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      Legendary Broncs Basketball Coach Dies

      The University of Texas-Pan American Department of Intercollegiate Athletics is saddened to announce that UTPA Hall of Famer and men TMs basketball head coach emeritus Sam Williams, who coached the Broncs to the 1963 NAIA National Championship, passed away on Monday at the age of 88 due to natural causes.

      Memorial service information will be released once available.

      The family is asking that, in lieu of flowers, donations be made to the Sam Williams Endowed Scholarship fund. To do so, interested parties should make a check out to the UTPA Foundation, with Sam Williams Endowed Scholarship in the memo, and send it to UTPA Athletics at 1201 W. University Dr. in Edinburg, TX 78539.

      An inaugural member of the UTPA Hall of Fame in 2007, Williams was also inducted in the Rio Grande Valley Sports Hall of Fame. Known as the Father of Broncs Basketball, Williams served the University as an educator for more than three decades, and coached the Broncs to 11 winning seasons, including four of at least 20 wins, in 15 years (1959-73). He remains UTPA TMs all-time winningest coach with 244 victories.

      After winning the 1963 NAIA National Championship, Williams earned the NAIA National Coach of the Year award. The very next season, he coached the Broncs right back to the title game in what was their third-straight post-season appearance.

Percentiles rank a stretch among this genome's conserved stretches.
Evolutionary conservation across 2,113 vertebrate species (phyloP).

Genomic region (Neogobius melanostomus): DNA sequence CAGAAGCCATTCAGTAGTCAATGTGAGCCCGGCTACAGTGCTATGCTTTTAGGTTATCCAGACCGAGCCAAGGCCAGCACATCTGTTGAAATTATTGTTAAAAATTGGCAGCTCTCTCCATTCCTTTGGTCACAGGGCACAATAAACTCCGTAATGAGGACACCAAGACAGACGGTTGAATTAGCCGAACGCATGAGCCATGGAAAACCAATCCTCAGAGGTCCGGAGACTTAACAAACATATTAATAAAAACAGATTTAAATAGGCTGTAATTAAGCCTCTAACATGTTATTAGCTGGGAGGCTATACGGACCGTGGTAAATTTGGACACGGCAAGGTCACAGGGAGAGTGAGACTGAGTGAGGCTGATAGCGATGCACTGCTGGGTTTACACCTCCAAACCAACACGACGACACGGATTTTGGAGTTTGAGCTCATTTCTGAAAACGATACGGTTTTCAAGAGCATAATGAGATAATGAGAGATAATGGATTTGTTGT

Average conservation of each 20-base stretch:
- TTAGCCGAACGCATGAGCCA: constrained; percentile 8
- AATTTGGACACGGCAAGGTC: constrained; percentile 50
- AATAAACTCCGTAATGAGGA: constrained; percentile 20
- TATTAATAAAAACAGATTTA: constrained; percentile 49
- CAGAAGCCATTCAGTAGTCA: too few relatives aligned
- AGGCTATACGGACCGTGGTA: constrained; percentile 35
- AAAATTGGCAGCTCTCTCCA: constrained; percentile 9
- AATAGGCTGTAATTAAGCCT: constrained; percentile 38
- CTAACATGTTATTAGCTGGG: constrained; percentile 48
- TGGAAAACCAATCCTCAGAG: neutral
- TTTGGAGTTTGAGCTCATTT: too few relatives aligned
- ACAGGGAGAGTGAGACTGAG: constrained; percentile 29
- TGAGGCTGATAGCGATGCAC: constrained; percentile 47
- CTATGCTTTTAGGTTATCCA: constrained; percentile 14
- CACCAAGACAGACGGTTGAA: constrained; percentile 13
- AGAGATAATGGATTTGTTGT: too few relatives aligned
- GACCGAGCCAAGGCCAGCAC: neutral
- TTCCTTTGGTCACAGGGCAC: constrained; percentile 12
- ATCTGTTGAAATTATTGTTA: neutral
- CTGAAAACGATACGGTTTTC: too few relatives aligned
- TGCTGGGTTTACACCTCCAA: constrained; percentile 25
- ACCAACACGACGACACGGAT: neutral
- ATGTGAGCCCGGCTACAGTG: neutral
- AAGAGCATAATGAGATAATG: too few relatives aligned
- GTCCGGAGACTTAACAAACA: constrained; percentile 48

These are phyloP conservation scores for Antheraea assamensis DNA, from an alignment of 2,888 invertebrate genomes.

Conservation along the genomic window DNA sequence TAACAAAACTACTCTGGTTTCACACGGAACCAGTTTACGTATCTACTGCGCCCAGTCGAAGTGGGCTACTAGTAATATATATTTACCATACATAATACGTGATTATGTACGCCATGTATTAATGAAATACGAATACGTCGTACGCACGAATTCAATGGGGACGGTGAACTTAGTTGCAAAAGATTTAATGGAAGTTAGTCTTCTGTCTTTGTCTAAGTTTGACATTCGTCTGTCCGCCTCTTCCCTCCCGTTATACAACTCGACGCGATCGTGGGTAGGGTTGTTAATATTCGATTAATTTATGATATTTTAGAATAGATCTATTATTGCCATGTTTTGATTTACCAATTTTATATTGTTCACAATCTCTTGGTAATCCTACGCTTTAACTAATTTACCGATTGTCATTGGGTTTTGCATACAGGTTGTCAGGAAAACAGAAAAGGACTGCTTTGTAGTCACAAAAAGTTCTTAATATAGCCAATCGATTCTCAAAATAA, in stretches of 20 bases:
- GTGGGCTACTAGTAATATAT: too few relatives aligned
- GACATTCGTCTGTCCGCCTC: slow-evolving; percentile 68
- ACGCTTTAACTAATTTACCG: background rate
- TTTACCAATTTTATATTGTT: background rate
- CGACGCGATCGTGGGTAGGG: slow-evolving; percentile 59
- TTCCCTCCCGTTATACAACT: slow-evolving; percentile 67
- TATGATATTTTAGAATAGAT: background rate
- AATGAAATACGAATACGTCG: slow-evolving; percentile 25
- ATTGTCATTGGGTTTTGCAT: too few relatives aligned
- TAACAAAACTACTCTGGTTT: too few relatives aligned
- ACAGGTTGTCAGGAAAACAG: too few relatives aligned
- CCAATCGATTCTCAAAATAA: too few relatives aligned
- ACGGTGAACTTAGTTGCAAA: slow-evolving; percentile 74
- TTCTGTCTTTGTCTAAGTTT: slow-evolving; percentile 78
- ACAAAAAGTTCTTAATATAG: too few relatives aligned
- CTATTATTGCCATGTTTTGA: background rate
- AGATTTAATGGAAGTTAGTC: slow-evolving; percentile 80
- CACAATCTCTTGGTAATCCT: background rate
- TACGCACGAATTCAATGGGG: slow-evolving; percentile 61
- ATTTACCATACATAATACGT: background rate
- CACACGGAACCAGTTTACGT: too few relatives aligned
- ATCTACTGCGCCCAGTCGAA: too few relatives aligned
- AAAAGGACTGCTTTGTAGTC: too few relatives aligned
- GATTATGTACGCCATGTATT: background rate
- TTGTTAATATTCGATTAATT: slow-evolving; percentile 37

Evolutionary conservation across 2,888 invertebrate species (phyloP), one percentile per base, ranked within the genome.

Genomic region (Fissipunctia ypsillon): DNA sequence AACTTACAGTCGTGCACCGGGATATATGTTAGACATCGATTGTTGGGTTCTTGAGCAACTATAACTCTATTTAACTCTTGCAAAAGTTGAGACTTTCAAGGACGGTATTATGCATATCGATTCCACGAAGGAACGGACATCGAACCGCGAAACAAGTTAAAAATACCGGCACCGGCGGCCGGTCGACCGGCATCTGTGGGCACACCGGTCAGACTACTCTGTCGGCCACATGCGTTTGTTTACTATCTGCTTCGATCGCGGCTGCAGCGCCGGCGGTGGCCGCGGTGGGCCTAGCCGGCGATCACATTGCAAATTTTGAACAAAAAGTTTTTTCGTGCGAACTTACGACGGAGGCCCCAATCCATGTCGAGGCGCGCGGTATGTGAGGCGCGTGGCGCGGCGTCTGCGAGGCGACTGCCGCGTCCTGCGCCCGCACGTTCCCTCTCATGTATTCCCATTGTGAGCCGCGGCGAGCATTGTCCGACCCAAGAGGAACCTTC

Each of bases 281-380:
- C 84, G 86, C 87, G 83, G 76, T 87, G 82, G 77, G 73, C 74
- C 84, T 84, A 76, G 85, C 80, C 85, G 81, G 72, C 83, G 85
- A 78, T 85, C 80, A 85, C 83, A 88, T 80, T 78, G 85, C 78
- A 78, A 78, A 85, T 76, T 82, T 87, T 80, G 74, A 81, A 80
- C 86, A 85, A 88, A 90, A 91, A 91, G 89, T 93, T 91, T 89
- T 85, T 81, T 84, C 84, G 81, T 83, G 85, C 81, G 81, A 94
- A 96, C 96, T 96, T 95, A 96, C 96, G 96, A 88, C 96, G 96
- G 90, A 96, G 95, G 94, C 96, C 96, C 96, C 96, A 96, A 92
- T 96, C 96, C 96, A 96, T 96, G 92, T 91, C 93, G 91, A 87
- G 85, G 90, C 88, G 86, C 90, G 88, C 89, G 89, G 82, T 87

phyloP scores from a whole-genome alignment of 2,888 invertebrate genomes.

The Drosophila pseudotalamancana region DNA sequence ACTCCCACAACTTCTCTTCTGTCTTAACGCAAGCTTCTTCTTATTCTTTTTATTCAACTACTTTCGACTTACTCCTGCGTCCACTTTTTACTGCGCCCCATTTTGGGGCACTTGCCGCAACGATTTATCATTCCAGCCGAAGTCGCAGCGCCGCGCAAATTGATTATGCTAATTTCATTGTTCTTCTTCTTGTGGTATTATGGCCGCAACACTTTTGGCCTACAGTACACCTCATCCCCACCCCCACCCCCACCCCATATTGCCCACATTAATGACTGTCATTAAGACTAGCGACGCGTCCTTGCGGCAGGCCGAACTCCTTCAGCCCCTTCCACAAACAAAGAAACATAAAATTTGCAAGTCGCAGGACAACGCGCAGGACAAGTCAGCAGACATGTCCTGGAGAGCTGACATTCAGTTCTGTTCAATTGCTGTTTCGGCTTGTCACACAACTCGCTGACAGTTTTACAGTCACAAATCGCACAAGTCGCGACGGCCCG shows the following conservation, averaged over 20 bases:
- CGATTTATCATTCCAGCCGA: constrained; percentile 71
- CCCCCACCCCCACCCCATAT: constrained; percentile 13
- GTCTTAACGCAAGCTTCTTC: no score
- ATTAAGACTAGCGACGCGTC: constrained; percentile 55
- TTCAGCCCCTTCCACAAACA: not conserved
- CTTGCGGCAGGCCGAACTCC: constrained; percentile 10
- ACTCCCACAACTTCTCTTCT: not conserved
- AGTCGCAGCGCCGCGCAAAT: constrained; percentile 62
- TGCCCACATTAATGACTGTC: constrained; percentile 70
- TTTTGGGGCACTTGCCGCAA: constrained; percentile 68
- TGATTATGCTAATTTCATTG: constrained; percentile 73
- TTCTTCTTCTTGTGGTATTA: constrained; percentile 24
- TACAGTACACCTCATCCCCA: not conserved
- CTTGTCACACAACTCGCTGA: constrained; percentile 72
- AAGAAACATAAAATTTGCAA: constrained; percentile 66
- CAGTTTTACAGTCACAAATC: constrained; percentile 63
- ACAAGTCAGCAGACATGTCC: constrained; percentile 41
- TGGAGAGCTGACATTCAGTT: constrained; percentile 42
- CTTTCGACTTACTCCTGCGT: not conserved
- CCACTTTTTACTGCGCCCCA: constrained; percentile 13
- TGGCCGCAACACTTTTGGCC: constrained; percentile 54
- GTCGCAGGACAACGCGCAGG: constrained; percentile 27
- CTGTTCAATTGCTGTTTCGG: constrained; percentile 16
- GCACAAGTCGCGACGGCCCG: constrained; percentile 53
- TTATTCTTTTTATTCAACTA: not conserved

I feel like Coach Williams played a dual role all the years he was there, as a coach and a father figure, said Marty Urand (BS ~65), who played for Williams from 1962-65. The strongest thing about Coach Williams is that his players really loved him. It was a unique situation since the recruiting budget was so low. He really recruited those players on their positive feelings towards him. He TMll be missed very much.

      Williams oversaw the Broncs TM transition into an NCAA Division I program. In their first season after the move, the Broncs won 21 games and reached the 1968 NCAA Division II Southwest Regional, where they won their first round game. Shortly after the transition, Williams became a member of the NCAA Basketball Officials Committee.

      Williams was a pioneer in collegiate athletics in the late 1950s, as he was one of the first coaches to integrate his basketball program.

      People talk a lot about Glory Road and UTEP, how Don Haskins integrated college basketball in the mid-1960s, and that's a great story, Walter Yates (BS ~65), who played for Williams from 1961-64, told Los Arcos in July. But the truth is, Coach Williams was bringing in black players long before that. We could have had five black starters. I think we ended up with three, sometimes four.

      We had a nice mix of people and we all fit well together eventually, Yates said. We had blacks, Hispanics, a Jewish guy from New York, and an Irish guy from New York too. A real international team! Sometimes folks would come to see us play and figured that this was some kind of team specially created to push integration.